NATIONAL Capital Region Police Office director, Major General Guillermo Lorenzo T. Eleazar yesterday said they are targeting not only ‘zero crime incidents’ in different public and private schools in Metro Manila today but also ‘zero accidents’ by seeing to it that all traffic rules and regulations will be strictly enforced.
To do this, the NCRPO chief said he has ordered a Metro Manila-wide crackdown on overloaded and out of franchise tricycles, motorcycles, jeepneys and other school service vehicles “for the protection of our children.”
Eleazar said officers manning school vicinities will be accosting drivers of both private and for-hire motor vehicles should they be found to be violating simple law like overloading, non-wearing of seatbelts and helmets and the law banning small children from riding as passengers on motorcycles.
Republic Act 10666 or the Children’s Safety on Motorcycles Act of 2015 states that children only below 18 years old may be allowed to board a motorcycle only in the following cases:
First, if the child passenger can comfortably reach his or her feet on the standard foot peg of the motorcycle; second, if the child’s arms can reach around and grasp the waist of the motorcycle driver; and third, if the child is wearing the standard protective helmet or gear.
Children are also prohibited from sitting in front of the rider. However, the law doesn’t apply in cases of medical emergencies, if the child to be transported needs immediate medical help.
Violators of RA 10666 will be charged P3,000 for the first offense, P5,000 for the second offense, and P10,000 with a one-month suspension of the driver’s license for the third offense. For succeeding offenses, the driver’s license will automatically be revoked.
As deputized agents of the Land Transportation Office, members of the NCRPO will enforce the said law in order to secure the safety of child passengers.
The move is necessary since according to the Philippine Statistics Authority, an average of 671 children have died every year in road crashes in the Philippines from 2006 to 2014. Among the children, the most vulnerable are those 5-9 years old, and those 10-14.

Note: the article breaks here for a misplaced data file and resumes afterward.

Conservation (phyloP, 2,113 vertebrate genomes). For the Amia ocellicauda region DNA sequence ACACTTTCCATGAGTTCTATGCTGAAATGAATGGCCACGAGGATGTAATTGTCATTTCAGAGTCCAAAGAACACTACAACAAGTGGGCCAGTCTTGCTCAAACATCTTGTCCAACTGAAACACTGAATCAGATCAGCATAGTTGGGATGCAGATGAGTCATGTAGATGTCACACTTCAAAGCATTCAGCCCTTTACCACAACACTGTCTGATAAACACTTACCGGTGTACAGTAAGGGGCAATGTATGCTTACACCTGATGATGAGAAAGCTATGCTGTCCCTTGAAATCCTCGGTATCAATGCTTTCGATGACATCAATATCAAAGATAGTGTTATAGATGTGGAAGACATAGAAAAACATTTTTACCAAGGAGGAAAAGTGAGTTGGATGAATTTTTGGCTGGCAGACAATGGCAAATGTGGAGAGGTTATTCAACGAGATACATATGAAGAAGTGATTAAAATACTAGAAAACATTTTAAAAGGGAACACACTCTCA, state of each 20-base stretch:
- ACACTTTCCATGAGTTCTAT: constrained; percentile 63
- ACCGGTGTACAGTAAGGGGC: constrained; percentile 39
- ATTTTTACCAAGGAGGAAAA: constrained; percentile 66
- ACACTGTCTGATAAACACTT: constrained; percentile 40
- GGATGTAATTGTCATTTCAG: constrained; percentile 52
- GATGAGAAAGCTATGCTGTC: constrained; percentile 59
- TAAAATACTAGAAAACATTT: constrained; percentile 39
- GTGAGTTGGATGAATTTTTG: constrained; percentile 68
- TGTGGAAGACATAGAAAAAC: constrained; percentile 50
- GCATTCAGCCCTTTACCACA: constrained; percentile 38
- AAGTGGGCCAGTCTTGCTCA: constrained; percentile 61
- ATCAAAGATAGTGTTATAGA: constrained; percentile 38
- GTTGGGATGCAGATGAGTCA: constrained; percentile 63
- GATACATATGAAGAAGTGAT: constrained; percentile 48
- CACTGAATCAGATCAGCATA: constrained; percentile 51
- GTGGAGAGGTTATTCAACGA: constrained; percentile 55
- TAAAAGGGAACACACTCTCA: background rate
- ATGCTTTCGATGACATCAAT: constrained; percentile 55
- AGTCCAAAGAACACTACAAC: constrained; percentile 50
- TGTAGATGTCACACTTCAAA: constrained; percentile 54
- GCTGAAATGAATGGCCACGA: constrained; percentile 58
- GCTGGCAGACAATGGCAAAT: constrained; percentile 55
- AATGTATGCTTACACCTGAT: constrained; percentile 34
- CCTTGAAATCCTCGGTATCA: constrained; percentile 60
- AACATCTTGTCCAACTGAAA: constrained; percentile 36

Eleazar said they also want to address the proliferation of overloaded tricycles in schools since they are not only illegal but also unsafe. Most local government units allow their duly-accredited tricycle operators to carry only four passengers at the most but it is very common to see tricycle drivers in schools carrying more than six students.
The NCRPO director said this is the reason why are fully supporting a law which will increase the penalty of overloading of passengers in public utility vehicles.
Amid observations that inadequate enforcement of traffic laws in the country is one of the main causes of road accidents, the NCRPO wants to address the matter by seeing to it that public transport vehicles will only carry passengers within their carrying capacity.
Eleazar has ordered the entire NCRPO police force to field its personnel in strategic areas within the vicinity of schools for foot, mobile and police visibility patrols and establish Police Assistance Desks manned by police and BPAT personnel with the strategic goal of “zero crime incident in all school and university areas”.
Eleazar said they are targeting ‘zero crime incidents’ in different public and private schools and other learning institutions and asked for the full cooperation of the community in helping them detect and arrest criminality.
“We are expecting 2.6 million students from kinder to senior high school to go to school today. Our priority is to secure them against lawless elements and keep the school premises safe from all perpetrators,” Eleazar said as he ordered massive police deployment at the University Belt District of Manila and other schools and universities in the metropolis to complement foot and mobile operations of Barangay Peacekeeping Action Teams and local police units.
“We put premium in the safety and security of our students here in Metro Manila, especially those in the elementary and high school. Their vulnerability to be target of criminals and other opportunists because of their tender age is something that must be protected by our men in the field,” the member of Philippine Military ‘Hinirang’ Class of 1987 said.